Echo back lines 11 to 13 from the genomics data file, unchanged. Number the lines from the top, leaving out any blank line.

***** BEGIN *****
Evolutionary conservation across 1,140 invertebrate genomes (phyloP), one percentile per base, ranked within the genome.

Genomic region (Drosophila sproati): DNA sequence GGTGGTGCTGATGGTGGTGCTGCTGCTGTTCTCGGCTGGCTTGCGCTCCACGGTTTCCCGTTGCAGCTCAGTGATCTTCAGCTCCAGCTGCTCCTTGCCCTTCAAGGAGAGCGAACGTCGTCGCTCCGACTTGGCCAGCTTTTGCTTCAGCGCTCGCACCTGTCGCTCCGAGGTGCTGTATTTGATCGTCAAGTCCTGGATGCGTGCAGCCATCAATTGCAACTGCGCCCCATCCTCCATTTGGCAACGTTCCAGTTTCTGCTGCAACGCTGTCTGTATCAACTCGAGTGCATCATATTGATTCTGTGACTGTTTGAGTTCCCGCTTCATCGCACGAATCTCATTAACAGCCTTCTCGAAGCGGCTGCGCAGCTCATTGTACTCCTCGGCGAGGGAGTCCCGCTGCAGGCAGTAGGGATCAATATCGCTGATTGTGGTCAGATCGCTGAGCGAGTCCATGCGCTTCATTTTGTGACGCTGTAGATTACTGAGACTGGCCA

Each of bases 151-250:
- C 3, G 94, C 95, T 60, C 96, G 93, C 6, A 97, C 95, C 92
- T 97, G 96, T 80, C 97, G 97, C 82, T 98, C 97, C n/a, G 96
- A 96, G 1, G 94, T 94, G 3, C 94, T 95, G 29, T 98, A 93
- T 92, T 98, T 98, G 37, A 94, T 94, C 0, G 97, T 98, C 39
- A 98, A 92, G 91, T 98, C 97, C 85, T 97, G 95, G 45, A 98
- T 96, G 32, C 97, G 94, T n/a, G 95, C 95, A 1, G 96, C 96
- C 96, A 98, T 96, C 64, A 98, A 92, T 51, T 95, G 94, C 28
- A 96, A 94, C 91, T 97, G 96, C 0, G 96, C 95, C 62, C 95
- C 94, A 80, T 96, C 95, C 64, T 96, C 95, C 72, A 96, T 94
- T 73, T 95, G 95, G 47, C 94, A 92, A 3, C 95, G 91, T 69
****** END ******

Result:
- A 96, A 94, C 91, T 97, G 96, C 0, G 96, C 95, C 62, C 95
- C 94, A 80, T 96, C 95, C 64, T 96, C 95, C 72, A 96, T 94
- T 73, T 95, G 95, G 47, C 94, A 92, A 3, C 95, G 91, T 69